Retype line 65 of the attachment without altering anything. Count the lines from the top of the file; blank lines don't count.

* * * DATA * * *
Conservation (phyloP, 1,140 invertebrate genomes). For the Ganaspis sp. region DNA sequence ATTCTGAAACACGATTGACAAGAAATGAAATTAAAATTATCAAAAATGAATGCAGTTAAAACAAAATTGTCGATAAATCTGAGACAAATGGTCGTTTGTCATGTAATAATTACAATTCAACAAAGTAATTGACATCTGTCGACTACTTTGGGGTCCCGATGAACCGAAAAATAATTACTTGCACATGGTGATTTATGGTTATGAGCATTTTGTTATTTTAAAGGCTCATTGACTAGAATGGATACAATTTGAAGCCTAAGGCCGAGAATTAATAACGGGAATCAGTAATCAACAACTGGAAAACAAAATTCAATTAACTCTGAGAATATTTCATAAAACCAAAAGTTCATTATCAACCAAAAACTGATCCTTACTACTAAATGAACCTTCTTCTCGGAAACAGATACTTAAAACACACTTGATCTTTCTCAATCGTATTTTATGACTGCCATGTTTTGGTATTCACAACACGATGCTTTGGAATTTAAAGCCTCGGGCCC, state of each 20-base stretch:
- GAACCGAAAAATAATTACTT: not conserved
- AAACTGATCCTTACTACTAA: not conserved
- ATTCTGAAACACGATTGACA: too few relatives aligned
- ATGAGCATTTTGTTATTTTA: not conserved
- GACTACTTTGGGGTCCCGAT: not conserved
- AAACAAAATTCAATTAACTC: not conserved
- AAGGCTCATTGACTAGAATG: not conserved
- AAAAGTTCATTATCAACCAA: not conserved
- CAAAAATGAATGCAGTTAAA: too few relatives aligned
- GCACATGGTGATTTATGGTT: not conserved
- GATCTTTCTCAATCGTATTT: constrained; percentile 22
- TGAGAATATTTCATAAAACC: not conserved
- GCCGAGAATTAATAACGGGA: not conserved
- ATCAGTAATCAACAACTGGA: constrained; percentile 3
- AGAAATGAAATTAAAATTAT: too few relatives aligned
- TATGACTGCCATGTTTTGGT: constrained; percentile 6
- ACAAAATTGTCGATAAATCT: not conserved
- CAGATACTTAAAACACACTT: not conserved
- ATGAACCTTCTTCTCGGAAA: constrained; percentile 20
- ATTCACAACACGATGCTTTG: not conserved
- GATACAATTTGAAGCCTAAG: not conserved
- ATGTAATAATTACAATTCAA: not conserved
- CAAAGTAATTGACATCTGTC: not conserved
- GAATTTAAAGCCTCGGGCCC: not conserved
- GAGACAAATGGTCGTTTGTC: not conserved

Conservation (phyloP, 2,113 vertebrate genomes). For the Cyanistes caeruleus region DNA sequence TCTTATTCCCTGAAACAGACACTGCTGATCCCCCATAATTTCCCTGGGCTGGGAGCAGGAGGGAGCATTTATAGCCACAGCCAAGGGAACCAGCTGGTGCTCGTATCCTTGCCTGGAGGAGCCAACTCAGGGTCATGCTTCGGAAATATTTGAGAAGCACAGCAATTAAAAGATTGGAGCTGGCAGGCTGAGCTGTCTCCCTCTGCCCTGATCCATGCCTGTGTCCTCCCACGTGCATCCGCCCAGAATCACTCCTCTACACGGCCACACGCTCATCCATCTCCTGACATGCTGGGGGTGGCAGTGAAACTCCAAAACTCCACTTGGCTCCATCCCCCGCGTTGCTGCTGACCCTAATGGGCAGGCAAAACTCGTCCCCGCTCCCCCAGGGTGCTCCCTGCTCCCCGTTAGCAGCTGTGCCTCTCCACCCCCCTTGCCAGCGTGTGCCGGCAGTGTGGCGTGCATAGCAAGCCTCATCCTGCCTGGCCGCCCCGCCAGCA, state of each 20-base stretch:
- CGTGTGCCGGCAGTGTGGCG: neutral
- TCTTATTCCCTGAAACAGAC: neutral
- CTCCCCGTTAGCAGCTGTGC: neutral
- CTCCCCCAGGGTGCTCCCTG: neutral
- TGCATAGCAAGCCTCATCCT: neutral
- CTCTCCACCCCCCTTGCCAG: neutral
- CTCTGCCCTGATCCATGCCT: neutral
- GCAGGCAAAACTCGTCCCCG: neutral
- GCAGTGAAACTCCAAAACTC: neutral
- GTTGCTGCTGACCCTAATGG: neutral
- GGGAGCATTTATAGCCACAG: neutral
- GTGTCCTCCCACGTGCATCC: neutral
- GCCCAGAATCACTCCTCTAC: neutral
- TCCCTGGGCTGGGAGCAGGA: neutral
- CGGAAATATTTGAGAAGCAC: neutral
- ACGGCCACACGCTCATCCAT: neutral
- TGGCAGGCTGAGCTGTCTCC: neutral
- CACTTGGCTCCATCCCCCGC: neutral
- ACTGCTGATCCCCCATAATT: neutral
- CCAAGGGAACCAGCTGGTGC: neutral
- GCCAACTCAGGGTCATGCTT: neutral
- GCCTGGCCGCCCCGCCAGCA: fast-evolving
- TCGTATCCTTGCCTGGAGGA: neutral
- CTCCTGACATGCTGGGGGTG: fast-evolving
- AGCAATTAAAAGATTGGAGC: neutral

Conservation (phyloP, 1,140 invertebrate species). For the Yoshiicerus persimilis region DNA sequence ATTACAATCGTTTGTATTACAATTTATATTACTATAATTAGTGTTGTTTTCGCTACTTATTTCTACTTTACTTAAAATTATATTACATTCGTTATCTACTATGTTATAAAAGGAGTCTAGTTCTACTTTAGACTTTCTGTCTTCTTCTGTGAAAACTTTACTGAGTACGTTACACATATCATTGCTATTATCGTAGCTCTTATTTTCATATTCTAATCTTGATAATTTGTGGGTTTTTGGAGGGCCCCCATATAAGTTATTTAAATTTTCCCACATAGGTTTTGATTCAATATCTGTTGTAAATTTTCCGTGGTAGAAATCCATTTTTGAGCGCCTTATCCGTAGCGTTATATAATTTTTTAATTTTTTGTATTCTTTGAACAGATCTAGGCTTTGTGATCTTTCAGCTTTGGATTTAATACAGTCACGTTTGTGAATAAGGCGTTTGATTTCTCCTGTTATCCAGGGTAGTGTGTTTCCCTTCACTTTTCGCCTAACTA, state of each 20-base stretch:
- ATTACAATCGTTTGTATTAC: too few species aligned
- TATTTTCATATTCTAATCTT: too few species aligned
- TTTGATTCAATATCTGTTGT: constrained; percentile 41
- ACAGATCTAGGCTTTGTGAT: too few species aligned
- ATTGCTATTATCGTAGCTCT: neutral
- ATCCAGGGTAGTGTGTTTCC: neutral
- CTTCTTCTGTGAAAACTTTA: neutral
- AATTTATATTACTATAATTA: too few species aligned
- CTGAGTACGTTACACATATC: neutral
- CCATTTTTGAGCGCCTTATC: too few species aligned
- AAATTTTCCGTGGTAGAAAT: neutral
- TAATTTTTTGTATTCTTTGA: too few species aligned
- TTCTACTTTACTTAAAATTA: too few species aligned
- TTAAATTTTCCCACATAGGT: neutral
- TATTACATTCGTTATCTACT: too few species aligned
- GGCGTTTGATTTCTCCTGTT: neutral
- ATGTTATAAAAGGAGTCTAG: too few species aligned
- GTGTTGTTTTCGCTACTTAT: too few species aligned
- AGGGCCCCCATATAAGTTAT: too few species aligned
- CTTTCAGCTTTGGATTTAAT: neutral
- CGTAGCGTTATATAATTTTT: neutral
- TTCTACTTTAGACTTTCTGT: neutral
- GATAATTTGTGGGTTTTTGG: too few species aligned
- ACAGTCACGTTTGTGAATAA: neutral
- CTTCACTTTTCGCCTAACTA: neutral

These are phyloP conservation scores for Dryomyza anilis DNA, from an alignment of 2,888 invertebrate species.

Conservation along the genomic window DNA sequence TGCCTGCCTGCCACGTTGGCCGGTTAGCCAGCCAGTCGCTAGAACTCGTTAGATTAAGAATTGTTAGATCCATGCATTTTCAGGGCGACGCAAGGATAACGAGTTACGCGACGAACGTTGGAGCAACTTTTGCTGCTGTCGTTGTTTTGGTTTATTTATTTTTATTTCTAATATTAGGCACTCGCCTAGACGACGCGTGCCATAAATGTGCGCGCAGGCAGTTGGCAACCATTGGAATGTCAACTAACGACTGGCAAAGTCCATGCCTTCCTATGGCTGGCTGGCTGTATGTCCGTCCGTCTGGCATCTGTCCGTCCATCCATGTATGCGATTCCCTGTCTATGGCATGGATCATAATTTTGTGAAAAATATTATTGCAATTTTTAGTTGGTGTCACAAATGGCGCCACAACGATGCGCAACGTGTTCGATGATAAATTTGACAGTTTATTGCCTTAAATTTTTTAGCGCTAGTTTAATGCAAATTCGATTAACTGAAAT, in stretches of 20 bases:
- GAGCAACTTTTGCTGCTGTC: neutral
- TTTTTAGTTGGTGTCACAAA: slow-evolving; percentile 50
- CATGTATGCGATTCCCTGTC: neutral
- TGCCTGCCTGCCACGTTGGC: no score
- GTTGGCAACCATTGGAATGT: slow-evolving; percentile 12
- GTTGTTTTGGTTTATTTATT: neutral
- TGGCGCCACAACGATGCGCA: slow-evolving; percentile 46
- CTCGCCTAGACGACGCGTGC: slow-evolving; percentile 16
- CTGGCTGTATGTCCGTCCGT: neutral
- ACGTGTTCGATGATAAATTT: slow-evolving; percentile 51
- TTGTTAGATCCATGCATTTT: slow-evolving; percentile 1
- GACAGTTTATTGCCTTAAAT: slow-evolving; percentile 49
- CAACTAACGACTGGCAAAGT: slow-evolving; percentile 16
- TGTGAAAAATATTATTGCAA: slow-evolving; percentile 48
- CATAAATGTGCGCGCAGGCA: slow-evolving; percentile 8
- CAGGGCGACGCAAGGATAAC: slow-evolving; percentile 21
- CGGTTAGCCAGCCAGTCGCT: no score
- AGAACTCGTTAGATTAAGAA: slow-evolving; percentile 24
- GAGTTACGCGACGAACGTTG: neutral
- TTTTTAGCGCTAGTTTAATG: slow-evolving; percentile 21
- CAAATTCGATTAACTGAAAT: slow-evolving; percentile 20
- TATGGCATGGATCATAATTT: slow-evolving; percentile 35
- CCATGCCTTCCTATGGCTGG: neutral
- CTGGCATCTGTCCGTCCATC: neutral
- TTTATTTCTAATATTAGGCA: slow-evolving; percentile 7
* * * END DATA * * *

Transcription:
- TAATTTTTTGTATTCTTTGA: too few species aligned